along the muddy waters.

Too, in the night,
that smell…
of earth
and moisture,
sublime.

deer sculpture

Celebrate,
thank,
listen to,
be healed by,
dance with…

The sky is specatacular
here
these days.
Morning and evening,
and in between—
and during:
the sun shone brilliantly
while it was raining
one morning. Thus,
a short-lived rainbow.
There’s still a chance to see
a young moon and Venus
in the western sky,
early evening. It will leave
you
breathless.

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OLYMPUS DIGITAL CAMERAYoung Moon and Venus, western sky, early evening

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On April 22, 1970,
the first U.S. Earth Day,
20 million people rallied
across the country
in support of a healthy planet.
Founded by Gaylord Nelson,
a U.S. Senator from Wisconsin,
following a massive oil spill
in Santa Barbara, California in 1969,
Earth Day’s massive public display
of concern
resulted in the creation
of the U.S. Environmental Protection Agency,
the passage of the Clean Air Act,
the Clean Water Act
and the Endangered Species Act.
Twenty years later,
on Earth Day 1990,
the celebration went global,
with 200 million people rallying
in 141 countries around their concern
for the environment all around the planet.

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We’re still rallying for Earth—
at two events this week.
On Earth Day,
Wednesday, April 22,
we’ll join the Earth Walk around the campus
of Oklahoma City University.
We’ll carry the Earth flag
and the Turtle Rock Farm banner
on the community walk. It begins
at 6 p.m., at the United Methodist
Conference Ministry Center,
NW 24th and McKinley
(southeast corner of the OCU campus.)
Bring the children, leashed pets,
the whole family.
Carry banners, pictures of places
you love on the planet
to celebrate our amazing home.

Then, on Saturday, come out to Turtle Rock Farm,
for the fifth annual Green Connections Earth Day festival.
We’ll continue the celebration—
and learn some things about living
sustainably, so that all life
may be sustained.
11 a.m. to 4 p.m.
Check for the details on our fb page.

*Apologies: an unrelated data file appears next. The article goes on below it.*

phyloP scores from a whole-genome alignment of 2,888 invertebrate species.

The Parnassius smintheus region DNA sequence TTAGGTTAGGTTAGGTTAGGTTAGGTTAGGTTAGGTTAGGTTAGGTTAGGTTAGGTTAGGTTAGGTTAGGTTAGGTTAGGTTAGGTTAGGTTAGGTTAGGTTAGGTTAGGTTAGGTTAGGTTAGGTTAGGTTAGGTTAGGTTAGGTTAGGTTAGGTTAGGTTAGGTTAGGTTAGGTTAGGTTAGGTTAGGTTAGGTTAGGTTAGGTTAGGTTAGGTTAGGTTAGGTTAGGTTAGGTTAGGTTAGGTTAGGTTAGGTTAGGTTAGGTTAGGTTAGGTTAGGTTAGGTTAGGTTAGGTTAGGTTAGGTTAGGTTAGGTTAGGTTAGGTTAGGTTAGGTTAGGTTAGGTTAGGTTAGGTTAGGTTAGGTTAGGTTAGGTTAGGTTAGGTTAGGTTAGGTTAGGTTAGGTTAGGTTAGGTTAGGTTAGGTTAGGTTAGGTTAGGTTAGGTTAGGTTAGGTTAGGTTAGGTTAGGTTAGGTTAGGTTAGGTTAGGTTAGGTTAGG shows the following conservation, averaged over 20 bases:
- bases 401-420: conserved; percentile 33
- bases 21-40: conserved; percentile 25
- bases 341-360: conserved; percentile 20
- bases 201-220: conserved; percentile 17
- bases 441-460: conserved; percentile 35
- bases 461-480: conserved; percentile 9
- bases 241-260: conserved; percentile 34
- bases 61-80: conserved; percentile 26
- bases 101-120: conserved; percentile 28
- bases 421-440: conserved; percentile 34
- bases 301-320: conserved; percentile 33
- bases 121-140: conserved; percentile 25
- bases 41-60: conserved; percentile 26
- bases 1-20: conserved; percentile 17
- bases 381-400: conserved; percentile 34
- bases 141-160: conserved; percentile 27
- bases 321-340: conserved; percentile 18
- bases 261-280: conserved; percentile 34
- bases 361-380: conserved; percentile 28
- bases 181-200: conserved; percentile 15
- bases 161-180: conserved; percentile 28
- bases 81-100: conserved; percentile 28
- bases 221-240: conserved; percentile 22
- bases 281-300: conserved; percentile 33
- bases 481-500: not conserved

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DSCN7230Biak Bay, William and Mr. Darcy, before their cuts

Alpaca shearing day
is a festive day
for us humans—
a group effort
as Marty Hoffman
and at least some of his children
arrive.
Not so festive for the alpaca:
When we halter them
they immediately they begin humming
their anxiety.

DSCN7234Trizah, Kezziah, Ezekiel, Lazarus

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Marty and the children
lay Biak to the mat first
and as Marty wields the shears,
the children hold Biak’s head
and keep the rope tight on his
stretched legs.

Ann scoops up the soft wool,
a year’s growth,
still warm from Biak’s body temperature,
and keeps the three grades separate
in marked bags.

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When Biak is shorn,
it’s William’s turn. He also
gets a tooth-trimming.
But it is Mr. Darcy,
the youngest, who will undergo
the greatest shedding this year—
not only his fleece;
today is his gelding day.
It is Frank’s (he is a vet)
first alpaca gelding.
We are all a little nervous,
sad. We’ve avoided this surgery,
but Darcy has become very rambunctious
when anyone besides Ann, Frank or I
come into or near the pen. He bucks and
kicks and rears up in a show of his dominance.
It started a couple of years ago,
just with young males. But now,
any visitor stands the chance
to witness or experience
Darcy’s display of alpha-ness.
It was unavoidable
if we wanted to be able to
bring people into the alpaca pen.
Frank performed the surgery
carefully and efficiently
and Darcy immediately
stood as if it was simply
shearing day.

20150416_192906Biak, shorn

20150416_194330Biak and William roll in the grass after shearing

20150416_195521Mr. Darcy, after his ordeal

We expected he might spit
at us, but he didn’t.
We hope that he is less
rambunctious,
but as curious and approachable
as he has always been.